In the spirit of the 4th of July holiday, this post explores America’s history of roofing, and how the materials we use today came into popularity and style in our country.
1. What Kind of Roofing Materials Did the First Europeans in America Use?
The first Europeans in America used predominately wood shingles, or ‘shake’ as we know it today. These shake roofs were easy to make for the first settlers and could be easily replaced if the wood rotted. The downside to these wooden shingles was the high risk of fire, and with homes being made of mostly wood, the early settlers had to come up with new ways to build homes. In the north east, you can still see many homes that date back to the 1700s that have shingle roofs. These shingles have been updated and changed for modern use, but the idea still stands.
2. Tile Was Here, Too!
Clay roofing was already being used by the Native Americans in the southwest, but with the increasing population of Spanish settlers in the late 1600s and early 1700s, tile roofing expanded more broadly. New styles began to pop up on churches and other buildings, like the barrel tile, and flat tile. These styles had been used in Europe for years, but with the ever-abundant clay found in the southwest, these styles become prominent in America as well. Countless Spanish and Native American buildings used tile for roofing, and many of these buildings still stand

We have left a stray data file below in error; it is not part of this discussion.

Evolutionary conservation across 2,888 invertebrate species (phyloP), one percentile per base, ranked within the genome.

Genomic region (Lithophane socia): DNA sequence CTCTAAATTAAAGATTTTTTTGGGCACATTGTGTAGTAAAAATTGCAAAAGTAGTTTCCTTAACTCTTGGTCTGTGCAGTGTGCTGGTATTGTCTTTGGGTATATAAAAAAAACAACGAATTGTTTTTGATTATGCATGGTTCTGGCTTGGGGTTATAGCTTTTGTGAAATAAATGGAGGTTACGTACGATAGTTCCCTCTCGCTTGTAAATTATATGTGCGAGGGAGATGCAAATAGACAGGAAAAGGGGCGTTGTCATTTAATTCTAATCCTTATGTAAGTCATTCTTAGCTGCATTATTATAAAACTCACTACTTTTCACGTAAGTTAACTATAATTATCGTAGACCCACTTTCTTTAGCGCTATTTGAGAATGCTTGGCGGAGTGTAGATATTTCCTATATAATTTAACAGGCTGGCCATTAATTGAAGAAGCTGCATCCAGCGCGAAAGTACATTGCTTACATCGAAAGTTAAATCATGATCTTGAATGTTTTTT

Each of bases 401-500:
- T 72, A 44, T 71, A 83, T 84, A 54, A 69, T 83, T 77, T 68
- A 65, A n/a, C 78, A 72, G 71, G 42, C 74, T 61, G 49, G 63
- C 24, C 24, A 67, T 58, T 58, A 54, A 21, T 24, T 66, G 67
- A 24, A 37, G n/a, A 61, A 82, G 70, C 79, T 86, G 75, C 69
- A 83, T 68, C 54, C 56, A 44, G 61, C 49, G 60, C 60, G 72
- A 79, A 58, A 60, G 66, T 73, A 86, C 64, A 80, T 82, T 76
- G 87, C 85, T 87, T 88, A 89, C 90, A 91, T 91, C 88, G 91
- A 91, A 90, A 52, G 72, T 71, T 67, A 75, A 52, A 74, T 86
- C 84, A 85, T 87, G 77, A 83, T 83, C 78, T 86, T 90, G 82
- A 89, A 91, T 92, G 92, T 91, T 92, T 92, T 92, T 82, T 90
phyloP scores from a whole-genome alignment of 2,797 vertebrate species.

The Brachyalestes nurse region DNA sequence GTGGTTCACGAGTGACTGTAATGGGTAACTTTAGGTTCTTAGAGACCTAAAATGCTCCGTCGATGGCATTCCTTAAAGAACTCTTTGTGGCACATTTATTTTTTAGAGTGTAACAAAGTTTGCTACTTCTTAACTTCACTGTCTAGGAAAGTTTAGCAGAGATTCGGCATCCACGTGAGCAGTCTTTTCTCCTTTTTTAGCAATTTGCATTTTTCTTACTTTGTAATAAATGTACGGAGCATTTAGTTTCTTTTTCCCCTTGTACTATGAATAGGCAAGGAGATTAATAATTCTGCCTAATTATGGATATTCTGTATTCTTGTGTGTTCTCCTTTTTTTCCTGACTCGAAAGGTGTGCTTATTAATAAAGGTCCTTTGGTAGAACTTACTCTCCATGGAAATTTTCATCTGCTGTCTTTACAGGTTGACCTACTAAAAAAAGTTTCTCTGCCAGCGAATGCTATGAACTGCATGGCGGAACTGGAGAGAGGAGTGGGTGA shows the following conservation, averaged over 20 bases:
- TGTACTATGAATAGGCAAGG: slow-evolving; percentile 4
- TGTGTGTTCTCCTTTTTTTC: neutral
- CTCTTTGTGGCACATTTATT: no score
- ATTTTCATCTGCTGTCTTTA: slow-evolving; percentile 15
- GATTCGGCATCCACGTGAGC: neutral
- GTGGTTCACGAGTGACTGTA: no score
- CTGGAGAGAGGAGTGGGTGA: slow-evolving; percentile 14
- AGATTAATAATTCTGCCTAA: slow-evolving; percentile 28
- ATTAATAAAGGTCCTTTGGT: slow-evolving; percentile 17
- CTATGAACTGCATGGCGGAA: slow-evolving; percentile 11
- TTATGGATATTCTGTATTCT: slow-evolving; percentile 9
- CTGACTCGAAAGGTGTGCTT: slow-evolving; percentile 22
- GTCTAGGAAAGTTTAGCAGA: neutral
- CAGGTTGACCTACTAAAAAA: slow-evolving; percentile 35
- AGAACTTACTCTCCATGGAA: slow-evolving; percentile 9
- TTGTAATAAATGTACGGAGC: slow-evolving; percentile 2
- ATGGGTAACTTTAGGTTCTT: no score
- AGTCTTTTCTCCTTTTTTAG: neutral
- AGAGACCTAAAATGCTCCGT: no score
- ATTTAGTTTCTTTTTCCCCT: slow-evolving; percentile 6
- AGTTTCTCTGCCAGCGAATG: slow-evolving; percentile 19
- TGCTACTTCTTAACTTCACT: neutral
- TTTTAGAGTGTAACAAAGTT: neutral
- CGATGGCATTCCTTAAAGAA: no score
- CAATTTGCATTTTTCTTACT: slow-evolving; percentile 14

3. Wait, What About Metal?
Metal roofing came into popularity in the 1800s, mostly with Floridian settlers, or ‘crackers’ as they are referred to. These Floridians used metal for its durability and its fire-resistant properties, which kept their homes safe and dry in the stormy seasons. Many homes in the late 1800s used metal as new techniques from the UK and France made it easily accessible and stronger than the basic aluminum many homes had. Galvanized metal roofs came over to America in the 1910s and 20s, and with the peak of the Industrial Revolution, many roofing companies adopted the metal roof as their signature material.
As you can see, roofing has been an integral part of American history, and still stands today as one of the largest construction industries in the United States.
References: https:// www.nps.gov/tps/how-to-preserve/briefs/4-roofing.htm